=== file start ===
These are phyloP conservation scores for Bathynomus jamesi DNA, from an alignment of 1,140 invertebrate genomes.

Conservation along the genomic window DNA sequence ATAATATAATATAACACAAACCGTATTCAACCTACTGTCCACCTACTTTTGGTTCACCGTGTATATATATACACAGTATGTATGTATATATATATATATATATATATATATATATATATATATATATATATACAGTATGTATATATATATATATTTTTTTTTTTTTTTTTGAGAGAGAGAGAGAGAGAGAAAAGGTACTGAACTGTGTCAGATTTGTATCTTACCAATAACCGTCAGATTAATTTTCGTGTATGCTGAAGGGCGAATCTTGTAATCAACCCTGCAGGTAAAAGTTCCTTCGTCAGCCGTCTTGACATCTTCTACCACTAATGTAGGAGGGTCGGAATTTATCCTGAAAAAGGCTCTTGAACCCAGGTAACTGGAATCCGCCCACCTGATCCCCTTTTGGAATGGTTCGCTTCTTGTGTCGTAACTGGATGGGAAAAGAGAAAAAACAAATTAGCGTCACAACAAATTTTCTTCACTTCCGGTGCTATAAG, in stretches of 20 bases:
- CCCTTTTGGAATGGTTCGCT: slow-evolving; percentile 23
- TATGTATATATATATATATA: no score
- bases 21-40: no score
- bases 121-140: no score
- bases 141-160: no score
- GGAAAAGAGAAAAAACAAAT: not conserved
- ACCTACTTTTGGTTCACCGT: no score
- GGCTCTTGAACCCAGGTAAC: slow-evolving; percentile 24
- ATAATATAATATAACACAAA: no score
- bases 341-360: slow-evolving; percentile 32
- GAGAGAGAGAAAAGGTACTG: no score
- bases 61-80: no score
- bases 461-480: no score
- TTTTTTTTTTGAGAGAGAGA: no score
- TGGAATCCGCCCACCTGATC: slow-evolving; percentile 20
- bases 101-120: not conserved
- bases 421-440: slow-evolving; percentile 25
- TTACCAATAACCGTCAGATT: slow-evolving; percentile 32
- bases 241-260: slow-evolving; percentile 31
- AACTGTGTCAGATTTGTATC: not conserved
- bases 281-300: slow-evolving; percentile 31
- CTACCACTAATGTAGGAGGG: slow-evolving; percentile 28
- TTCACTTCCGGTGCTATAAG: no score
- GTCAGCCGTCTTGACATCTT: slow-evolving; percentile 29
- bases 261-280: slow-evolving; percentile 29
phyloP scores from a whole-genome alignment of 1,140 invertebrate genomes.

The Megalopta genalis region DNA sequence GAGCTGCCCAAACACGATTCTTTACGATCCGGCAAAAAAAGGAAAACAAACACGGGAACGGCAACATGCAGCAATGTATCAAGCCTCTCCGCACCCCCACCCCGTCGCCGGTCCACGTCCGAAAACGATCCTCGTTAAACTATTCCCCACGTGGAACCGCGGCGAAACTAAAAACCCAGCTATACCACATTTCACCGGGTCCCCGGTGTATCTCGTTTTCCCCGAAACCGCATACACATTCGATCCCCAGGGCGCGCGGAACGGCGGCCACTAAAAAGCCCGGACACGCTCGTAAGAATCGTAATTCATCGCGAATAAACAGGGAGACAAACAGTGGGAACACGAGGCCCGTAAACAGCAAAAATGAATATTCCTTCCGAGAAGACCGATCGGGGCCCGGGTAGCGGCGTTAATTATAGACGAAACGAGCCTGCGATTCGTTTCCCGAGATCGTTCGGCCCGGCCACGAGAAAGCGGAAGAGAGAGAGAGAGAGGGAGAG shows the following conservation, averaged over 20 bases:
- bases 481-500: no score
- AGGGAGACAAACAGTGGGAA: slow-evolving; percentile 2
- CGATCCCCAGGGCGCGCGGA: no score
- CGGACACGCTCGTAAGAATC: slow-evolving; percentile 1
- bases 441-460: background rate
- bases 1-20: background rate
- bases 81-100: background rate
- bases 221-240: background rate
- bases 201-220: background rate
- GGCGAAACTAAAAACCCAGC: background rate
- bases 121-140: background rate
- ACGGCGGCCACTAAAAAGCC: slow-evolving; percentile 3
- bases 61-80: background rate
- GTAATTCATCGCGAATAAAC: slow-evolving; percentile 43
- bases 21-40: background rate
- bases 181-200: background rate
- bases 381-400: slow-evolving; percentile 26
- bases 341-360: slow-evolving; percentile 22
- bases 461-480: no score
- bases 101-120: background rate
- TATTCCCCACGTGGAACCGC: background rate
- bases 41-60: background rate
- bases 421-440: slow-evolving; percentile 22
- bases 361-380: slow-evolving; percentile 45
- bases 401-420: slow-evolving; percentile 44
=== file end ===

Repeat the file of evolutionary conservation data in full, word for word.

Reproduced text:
These are phyloP conservation scores for Bathynomus jamesi DNA, from an alignment of 1,140 invertebrate genomes.

Conservation along the genomic window DNA sequence ATAATATAATATAACACAAACCGTATTCAACCTACTGTCCACCTACTTTTGGTTCACCGTGTATATATATACACAGTATGTATGTATATATATATATATATATATATATATATATATATATATATATATATACAGTATGTATATATATATATATTTTTTTTTTTTTTTTTGAGAGAGAGAGAGAGAGAGAAAAGGTACTGAACTGTGTCAGATTTGTATCTTACCAATAACCGTCAGATTAATTTTCGTGTATGCTGAAGGGCGAATCTTGTAATCAACCCTGCAGGTAAAAGTTCCTTCGTCAGCCGTCTTGACATCTTCTACCACTAATGTAGGAGGGTCGGAATTTATCCTGAAAAAGGCTCTTGAACCCAGGTAACTGGAATCCGCCCACCTGATCCCCTTTTGGAATGGTTCGCTTCTTGTGTCGTAACTGGATGGGAAAAGAGAAAAAACAAATTAGCGTCACAACAAATTTTCTTCACTTCCGGTGCTATAAG, in stretches of 20 bases:
- CCCTTTTGGAATGGTTCGCT: slow-evolving; percentile 23
- TATGTATATATATATATATA: no score
- bases 21-40: no score
- bases 121-140: no score
- bases 141-160: no score
- GGAAAAGAGAAAAAACAAAT: not conserved
- ACCTACTTTTGGTTCACCGT: no score
- GGCTCTTGAACCCAGGTAAC: slow-evolving; percentile 24
- ATAATATAATATAACACAAA: no score
- bases 341-360: slow-evolving; percentile 32
- GAGAGAGAGAAAAGGTACTG: no score
- bases 61-80: no score
- bases 461-480: no score
- TTTTTTTTTTGAGAGAGAGA: no score
- TGGAATCCGCCCACCTGATC: slow-evolving; percentile 20
- bases 101-120: not conserved
- bases 421-440: slow-evolving; percentile 25
- TTACCAATAACCGTCAGATT: slow-evolving; percentile 32
- bases 241-260: slow-evolving; percentile 31
- AACTGTGTCAGATTTGTATC: not conserved
- bases 281-300: slow-evolving; percentile 31
- CTACCACTAATGTAGGAGGG: slow-evolving; percentile 28
- TTCACTTCCGGTGCTATAAG: no score
- GTCAGCCGTCTTGACATCTT: slow-evolving; percentile 29
- bases 261-280: slow-evolving; percentile 29
phyloP scores from a whole-genome alignment of 1,140 invertebrate genomes.

The Megalopta genalis region DNA sequence GAGCTGCCCAAACACGATTCTTTACGATCCGGCAAAAAAAGGAAAACAAACACGGGAACGGCAACATGCAGCAATGTATCAAGCCTCTCCGCACCCCCACCCCGTCGCCGGTCCACGTCCGAAAACGATCCTCGTTAAACTATTCCCCACGTGGAACCGCGGCGAAACTAAAAACCCAGCTATACCACATTTCACCGGGTCCCCGGTGTATCTCGTTTTCCCCGAAACCGCATACACATTCGATCCCCAGGGCGCGCGGAACGGCGGCCACTAAAAAGCCCGGACACGCTCGTAAGAATCGTAATTCATCGCGAATAAACAGGGAGACAAACAGTGGGAACACGAGGCCCGTAAACAGCAAAAATGAATATTCCTTCCGAGAAGACCGATCGGGGCCCGGGTAGCGGCGTTAATTATAGACGAAACGAGCCTGCGATTCGTTTCCCGAGATCGTTCGGCCCGGCCACGAGAAAGCGGAAGAGAGAGAGAGAGAGGGAGAG shows the following conservation, averaged over 20 bases:
- bases 481-500: no score
- AGGGAGACAAACAGTGGGAA: slow-evolving; percentile 2
- CGATCCCCAGGGCGCGCGGA: no score
- CGGACACGCTCGTAAGAATC: slow-evolving; percentile 1
- bases 441-460: background rate
- bases 1-20: background rate
- bases 81-100: background rate
- bases 221-240: background rate
- bases 201-220: background rate
- GGCGAAACTAAAAACCCAGC: background rate
- bases 121-140: background rate
- ACGGCGGCCACTAAAAAGCC: slow-evolving; percentile 3
- bases 61-80: background rate
- GTAATTCATCGCGAATAAAC: slow-evolving; percentile 43
- bases 21-40: background rate
- bases 181-200: background rate
- bases 381-400: slow-evolving; percentile 26
- bases 341-360: slow-evolving; percentile 22
- bases 461-480: no score
- bases 101-120: background rate
- TATTCCCCACGTGGAACCGC: background rate
- bases 41-60: background rate
- bases 421-440: slow-evolving; percentile 22
- bases 361-380: slow-evolving; percentile 45
- bases 401-420: slow-evolving; percentile 44